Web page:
Residents are advised to "flush" their water following the lifting of a boil order in order to clear plumbing of potentially contaminated water. Flushing your household and building water lines includes interior and exterior faucets; showers; water and ice dispensers; water treatment units, etc. Please use the following guidance:
Cold Water Faucets:
Run tap water until the water feels cold, one minute or more, before drinking, brushing teeth, or using for food preparation. If you have a single-lever faucet, set it to run the cold water first.
Hot Water Faucets:
To clear hot-water pipes and water heater of untreated water, flush the hot water line for a minimum of 15 minutes for a typical household 40-gallon hot-water tank, 30 minutes for an 80-gallon hot water tank or larger. Hot water is then safe to use for washing hands, and for hand-washing of dishes, pots and pans, etc. Never use water from the "hot" faucet for drinking, cooking, or other internal consumption purposes.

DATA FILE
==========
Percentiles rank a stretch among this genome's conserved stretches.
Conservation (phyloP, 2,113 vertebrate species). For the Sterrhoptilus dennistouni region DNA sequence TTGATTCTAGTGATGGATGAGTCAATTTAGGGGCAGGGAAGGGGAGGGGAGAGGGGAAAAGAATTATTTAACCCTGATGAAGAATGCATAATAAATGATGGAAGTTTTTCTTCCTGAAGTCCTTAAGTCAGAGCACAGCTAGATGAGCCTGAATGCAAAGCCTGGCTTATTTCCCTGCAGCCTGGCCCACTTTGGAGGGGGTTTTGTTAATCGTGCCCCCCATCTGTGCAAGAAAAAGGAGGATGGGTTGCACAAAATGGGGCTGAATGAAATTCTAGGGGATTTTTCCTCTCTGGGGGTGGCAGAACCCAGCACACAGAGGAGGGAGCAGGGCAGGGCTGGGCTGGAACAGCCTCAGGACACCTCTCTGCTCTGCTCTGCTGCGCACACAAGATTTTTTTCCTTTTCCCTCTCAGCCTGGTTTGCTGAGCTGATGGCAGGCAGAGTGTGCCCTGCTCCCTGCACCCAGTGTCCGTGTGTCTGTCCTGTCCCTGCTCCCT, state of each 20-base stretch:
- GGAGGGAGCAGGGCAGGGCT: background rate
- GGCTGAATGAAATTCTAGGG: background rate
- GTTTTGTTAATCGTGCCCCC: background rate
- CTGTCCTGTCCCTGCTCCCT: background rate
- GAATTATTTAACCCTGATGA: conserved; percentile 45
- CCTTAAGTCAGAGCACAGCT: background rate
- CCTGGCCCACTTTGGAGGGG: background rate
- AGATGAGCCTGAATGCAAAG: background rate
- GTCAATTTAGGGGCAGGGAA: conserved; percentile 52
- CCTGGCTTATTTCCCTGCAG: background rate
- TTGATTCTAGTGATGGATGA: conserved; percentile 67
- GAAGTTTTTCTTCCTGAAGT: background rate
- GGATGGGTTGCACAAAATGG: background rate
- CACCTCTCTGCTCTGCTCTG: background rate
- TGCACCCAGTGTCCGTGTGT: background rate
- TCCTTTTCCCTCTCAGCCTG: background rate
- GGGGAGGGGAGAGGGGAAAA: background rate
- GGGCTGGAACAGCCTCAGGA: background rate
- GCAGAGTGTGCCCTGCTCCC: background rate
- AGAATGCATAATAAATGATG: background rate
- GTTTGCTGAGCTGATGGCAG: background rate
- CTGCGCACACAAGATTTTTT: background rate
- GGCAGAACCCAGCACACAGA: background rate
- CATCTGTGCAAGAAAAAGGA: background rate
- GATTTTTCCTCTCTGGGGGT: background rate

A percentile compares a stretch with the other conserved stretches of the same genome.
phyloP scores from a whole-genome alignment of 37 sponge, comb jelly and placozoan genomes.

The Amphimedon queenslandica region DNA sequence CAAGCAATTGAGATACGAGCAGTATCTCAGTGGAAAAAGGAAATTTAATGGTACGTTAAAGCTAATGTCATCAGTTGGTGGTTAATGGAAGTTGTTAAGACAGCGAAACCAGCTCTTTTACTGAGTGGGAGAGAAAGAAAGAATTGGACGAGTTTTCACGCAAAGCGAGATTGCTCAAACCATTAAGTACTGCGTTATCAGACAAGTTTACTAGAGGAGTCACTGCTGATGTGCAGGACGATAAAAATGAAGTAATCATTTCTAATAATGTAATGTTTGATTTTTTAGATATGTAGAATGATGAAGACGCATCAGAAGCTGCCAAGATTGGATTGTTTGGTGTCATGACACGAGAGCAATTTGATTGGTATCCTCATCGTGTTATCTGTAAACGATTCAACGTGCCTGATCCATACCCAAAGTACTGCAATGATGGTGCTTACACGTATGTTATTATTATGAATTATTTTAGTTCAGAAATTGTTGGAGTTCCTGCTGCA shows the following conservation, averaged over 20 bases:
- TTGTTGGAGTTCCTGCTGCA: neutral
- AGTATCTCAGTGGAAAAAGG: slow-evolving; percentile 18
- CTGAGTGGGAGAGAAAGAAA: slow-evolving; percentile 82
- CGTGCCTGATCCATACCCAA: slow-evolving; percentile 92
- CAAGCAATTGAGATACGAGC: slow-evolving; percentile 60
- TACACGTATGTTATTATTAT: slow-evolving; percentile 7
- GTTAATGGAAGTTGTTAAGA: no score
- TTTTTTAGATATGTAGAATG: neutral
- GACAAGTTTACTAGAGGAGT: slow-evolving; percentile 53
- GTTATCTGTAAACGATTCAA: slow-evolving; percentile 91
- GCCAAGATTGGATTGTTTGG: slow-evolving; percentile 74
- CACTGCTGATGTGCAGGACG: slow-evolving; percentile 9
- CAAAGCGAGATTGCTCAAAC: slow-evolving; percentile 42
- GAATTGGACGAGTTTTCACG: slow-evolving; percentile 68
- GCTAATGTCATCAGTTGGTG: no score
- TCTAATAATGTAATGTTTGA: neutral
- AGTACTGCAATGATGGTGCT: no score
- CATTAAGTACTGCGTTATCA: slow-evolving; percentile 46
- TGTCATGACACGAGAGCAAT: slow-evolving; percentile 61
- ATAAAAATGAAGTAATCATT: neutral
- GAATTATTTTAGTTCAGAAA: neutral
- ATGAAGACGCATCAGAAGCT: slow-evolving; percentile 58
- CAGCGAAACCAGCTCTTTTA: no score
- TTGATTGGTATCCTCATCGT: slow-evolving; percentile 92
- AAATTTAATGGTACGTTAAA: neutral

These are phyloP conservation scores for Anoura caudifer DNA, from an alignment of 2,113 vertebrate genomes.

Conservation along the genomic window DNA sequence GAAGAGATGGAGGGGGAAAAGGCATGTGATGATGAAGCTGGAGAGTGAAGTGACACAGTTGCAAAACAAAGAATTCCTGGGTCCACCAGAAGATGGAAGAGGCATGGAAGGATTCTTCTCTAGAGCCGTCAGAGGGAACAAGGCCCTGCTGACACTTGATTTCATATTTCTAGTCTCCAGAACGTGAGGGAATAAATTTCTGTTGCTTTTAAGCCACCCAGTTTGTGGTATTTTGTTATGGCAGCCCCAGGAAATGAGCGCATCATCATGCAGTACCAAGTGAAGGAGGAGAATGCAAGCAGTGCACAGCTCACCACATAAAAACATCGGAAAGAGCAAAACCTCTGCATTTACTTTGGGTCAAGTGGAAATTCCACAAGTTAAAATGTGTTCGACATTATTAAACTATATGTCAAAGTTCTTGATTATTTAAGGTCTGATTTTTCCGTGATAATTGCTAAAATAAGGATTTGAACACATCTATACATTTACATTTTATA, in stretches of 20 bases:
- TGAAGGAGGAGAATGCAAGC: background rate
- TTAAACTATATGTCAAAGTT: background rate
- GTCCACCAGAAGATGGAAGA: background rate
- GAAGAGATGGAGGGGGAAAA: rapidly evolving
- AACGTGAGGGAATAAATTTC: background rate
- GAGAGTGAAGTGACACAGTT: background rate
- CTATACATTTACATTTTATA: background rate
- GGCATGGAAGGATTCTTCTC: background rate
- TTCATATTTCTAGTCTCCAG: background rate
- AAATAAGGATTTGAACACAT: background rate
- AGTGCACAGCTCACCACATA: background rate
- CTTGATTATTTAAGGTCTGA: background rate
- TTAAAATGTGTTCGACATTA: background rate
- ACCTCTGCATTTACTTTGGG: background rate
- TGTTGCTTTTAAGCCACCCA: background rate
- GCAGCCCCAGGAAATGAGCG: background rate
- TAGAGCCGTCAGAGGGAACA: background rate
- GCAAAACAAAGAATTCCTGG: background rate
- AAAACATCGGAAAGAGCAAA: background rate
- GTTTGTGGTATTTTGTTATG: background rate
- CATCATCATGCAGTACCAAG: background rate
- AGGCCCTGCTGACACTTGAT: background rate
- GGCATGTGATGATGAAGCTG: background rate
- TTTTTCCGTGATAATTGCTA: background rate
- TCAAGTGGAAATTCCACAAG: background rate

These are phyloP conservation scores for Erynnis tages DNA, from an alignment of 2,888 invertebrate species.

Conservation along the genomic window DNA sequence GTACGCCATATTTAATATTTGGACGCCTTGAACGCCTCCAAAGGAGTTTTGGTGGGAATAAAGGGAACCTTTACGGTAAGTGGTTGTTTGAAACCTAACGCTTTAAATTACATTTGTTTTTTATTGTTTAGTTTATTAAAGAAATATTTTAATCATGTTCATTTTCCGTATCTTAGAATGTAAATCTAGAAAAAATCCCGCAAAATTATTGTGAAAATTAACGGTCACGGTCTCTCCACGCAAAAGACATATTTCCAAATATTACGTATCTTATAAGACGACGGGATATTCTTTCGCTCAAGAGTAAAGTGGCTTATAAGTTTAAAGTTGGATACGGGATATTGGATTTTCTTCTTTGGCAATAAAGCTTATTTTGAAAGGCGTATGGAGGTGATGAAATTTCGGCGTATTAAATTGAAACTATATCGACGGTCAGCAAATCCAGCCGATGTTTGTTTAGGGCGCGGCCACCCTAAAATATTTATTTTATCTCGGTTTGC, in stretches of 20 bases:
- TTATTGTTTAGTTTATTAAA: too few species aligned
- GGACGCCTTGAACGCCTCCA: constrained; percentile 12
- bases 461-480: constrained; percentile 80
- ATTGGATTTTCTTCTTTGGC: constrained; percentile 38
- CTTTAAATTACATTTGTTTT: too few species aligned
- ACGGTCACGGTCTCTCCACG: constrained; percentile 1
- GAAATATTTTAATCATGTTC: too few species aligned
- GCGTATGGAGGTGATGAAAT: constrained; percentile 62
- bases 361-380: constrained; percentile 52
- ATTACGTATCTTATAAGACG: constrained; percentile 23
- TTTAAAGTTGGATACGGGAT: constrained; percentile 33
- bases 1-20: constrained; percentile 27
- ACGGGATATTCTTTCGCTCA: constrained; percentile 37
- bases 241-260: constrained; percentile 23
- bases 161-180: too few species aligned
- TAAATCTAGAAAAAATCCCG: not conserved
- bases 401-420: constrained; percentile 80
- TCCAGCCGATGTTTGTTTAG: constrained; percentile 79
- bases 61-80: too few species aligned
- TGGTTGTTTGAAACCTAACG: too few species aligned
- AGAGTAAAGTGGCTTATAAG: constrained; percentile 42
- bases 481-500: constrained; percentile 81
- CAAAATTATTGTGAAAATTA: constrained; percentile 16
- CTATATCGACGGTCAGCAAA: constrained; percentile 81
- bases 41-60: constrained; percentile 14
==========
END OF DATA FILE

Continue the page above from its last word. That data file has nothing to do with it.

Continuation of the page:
After flushing hot water pipes and water heater, run dishwasher empty one time.
Discard any water used in humidifiers, Continuous Positive Airway Pressure (CPAP), oral, medical, or health care devices, and rinse the device with clean water.
Food and Baby Formula:
Discard baby formula and other foods prepared with water on the day or days of the boil order. If unsure of the dates, contact you water department.
Refrigerator Water-Dispensing Machine:
Water dispensers from refrigerators should be flushed by at least one quart of water. If unsure of your dispenser's capacity, refer to manufacturer specifications.
Automatic ice dispensers should be emptied of ice made during the boil water order and run through a 24-hour cycle, discarding the ice to assure purging of the icemaker water supply line. For medical, dental, and food-service establishments, please refer to the guidance from the Massachusetts Department of Public Health.
Due to the flushing of the lines by residents and the flushing of the hydrants, some customers may experience a lack of water pressure and/or discolored water. However, this is an expected result and does not pose an immediate health risk. Contact your local water department if you have any questions.